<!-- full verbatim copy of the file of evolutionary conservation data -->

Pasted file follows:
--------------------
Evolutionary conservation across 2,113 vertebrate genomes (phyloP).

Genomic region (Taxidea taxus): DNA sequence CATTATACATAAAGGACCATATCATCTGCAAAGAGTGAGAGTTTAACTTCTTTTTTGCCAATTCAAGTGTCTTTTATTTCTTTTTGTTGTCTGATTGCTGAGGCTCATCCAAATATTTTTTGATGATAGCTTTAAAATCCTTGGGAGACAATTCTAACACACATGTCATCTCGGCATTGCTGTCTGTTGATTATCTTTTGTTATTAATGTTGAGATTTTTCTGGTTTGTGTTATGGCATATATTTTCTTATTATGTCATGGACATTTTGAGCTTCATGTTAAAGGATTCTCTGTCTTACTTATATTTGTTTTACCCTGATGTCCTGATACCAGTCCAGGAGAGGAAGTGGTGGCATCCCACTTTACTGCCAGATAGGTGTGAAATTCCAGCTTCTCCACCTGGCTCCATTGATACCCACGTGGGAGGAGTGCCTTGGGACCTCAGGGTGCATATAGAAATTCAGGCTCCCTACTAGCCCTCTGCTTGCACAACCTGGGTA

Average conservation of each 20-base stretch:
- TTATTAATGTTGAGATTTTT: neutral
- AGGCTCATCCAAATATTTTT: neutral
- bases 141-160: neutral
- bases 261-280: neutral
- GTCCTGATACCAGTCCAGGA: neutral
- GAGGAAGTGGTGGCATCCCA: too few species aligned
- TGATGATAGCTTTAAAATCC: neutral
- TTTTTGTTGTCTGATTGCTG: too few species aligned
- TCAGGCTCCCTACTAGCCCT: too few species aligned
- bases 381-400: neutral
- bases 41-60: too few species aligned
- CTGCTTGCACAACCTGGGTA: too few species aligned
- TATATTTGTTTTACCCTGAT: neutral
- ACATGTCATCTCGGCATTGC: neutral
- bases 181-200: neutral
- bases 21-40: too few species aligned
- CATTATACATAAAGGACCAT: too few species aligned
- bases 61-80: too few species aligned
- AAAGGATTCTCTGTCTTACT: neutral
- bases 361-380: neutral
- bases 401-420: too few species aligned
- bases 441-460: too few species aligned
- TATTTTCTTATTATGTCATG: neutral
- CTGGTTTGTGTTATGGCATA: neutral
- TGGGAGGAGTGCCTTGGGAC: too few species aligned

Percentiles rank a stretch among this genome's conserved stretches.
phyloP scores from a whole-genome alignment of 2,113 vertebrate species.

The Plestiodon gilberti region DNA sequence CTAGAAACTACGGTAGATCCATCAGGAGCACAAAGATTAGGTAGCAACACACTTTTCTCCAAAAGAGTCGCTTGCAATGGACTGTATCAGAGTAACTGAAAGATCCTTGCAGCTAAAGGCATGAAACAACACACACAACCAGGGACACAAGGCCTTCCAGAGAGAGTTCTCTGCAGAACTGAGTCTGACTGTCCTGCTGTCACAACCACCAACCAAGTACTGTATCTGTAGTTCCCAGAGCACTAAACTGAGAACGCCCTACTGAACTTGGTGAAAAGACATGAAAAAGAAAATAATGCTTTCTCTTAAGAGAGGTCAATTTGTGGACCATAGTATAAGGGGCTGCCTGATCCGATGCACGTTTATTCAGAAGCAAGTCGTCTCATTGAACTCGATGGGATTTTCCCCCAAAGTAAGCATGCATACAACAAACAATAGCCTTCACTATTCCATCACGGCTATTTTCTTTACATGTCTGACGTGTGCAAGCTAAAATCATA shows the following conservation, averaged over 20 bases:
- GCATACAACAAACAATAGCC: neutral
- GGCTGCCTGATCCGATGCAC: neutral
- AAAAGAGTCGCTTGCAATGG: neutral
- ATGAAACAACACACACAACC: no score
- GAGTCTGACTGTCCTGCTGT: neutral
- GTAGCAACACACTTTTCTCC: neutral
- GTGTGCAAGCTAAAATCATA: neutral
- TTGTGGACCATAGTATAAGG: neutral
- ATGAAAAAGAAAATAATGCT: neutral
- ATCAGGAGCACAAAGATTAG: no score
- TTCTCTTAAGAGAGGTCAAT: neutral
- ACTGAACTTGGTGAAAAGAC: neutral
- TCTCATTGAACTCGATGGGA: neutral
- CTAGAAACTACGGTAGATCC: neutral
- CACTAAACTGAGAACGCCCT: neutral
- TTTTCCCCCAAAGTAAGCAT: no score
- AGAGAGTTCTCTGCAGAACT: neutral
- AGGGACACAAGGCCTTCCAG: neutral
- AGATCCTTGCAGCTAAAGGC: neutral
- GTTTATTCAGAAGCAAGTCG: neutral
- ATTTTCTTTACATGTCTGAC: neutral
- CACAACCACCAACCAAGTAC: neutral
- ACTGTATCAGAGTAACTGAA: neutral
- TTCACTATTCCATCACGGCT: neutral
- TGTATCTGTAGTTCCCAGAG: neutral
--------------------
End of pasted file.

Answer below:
Evolutionary conservation across 2,113 vertebrate genomes (phyloP).

Genomic region (Taxidea taxus): DNA sequence CATTATACATAAAGGACCATATCATCTGCAAAGAGTGAGAGTTTAACTTCTTTTTTGCCAATTCAAGTGTCTTTTATTTCTTTTTGTTGTCTGATTGCTGAGGCTCATCCAAATATTTTTTGATGATAGCTTTAAAATCCTTGGGAGACAATTCTAACACACATGTCATCTCGGCATTGCTGTCTGTTGATTATCTTTTGTTATTAATGTTGAGATTTTTCTGGTTTGTGTTATGGCATATATTTTCTTATTATGTCATGGACATTTTGAGCTTCATGTTAAAGGATTCTCTGTCTTACTTATATTTGTTTTACCCTGATGTCCTGATACCAGTCCAGGAGAGGAAGTGGTGGCATCCCACTTTACTGCCAGATAGGTGTGAAATTCCAGCTTCTCCACCTGGCTCCATTGATACCCACGTGGGAGGAGTGCCTTGGGACCTCAGGGTGCATATAGAAATTCAGGCTCCCTACTAGCCCTCTGCTTGCACAACCTGGGTA

Average conservation of each 20-base stretch:
- TTATTAATGTTGAGATTTTT: neutral
- AGGCTCATCCAAATATTTTT: neutral
- bases 141-160: neutral
- bases 261-280: neutral
- GTCCTGATACCAGTCCAGGA: neutral
- GAGGAAGTGGTGGCATCCCA: too few species aligned
- TGATGATAGCTTTAAAATCC: neutral
- TTTTTGTTGTCTGATTGCTG: too few species aligned
- TCAGGCTCCCTACTAGCCCT: too few species aligned
- bases 381-400: neutral
- bases 41-60: too few species aligned
- CTGCTTGCACAACCTGGGTA: too few species aligned
- TATATTTGTTTTACCCTGAT: neutral
- ACATGTCATCTCGGCATTGC: neutral
- bases 181-200: neutral
- bases 21-40: too few species aligned
- CATTATACATAAAGGACCAT: too few species aligned
- bases 61-80: too few species aligned
- AAAGGATTCTCTGTCTTACT: neutral
- bases 361-380: neutral
- bases 401-420: too few species aligned
- bases 441-460: too few species aligned
- TATTTTCTTATTATGTCATG: neutral
- CTGGTTTGTGTTATGGCATA: neutral
- TGGGAGGAGTGCCTTGGGAC: too few species aligned

Percentiles rank a stretch among this genome's conserved stretches.
phyloP scores from a whole-genome alignment of 2,113 vertebrate species.

The Plestiodon gilberti region DNA sequence CTAGAAACTACGGTAGATCCATCAGGAGCACAAAGATTAGGTAGCAACACACTTTTCTCCAAAAGAGTCGCTTGCAATGGACTGTATCAGAGTAACTGAAAGATCCTTGCAGCTAAAGGCATGAAACAACACACACAACCAGGGACACAAGGCCTTCCAGAGAGAGTTCTCTGCAGAACTGAGTCTGACTGTCCTGCTGTCACAACCACCAACCAAGTACTGTATCTGTAGTTCCCAGAGCACTAAACTGAGAACGCCCTACTGAACTTGGTGAAAAGACATGAAAAAGAAAATAATGCTTTCTCTTAAGAGAGGTCAATTTGTGGACCATAGTATAAGGGGCTGCCTGATCCGATGCACGTTTATTCAGAAGCAAGTCGTCTCATTGAACTCGATGGGATTTTCCCCCAAAGTAAGCATGCATACAACAAACAATAGCCTTCACTATTCCATCACGGCTATTTTCTTTACATGTCTGACGTGTGCAAGCTAAAATCATA shows the following conservation, averaged over 20 bases:
- GCATACAACAAACAATAGCC: neutral
- GGCTGCCTGATCCGATGCAC: neutral
- AAAAGAGTCGCTTGCAATGG: neutral
- ATGAAACAACACACACAACC: no score
- GAGTCTGACTGTCCTGCTGT: neutral
- GTAGCAACACACTTTTCTCC: neutral
- GTGTGCAAGCTAAAATCATA: neutral
- TTGTGGACCATAGTATAAGG: neutral
- ATGAAAAAGAAAATAATGCT: neutral
- ATCAGGAGCACAAAGATTAG: no score
- TTCTCTTAAGAGAGGTCAAT: neutral
- ACTGAACTTGGTGAAAAGAC: neutral
- TCTCATTGAACTCGATGGGA: neutral
- CTAGAAACTACGGTAGATCC: neutral
- CACTAAACTGAGAACGCCCT: neutral
- TTTTCCCCCAAAGTAAGCAT: no score
- AGAGAGTTCTCTGCAGAACT: neutral
- AGGGACACAAGGCCTTCCAG: neutral
- AGATCCTTGCAGCTAAAGGC: neutral
- GTTTATTCAGAAGCAAGTCG: neutral
- ATTTTCTTTACATGTCTGAC: neutral
- CACAACCACCAACCAAGTAC: neutral
- ACTGTATCAGAGTAACTGAA: neutral
- TTCACTATTCCATCACGGCT: neutral
- TGTATCTGTAGTTCCCAGAG: neutral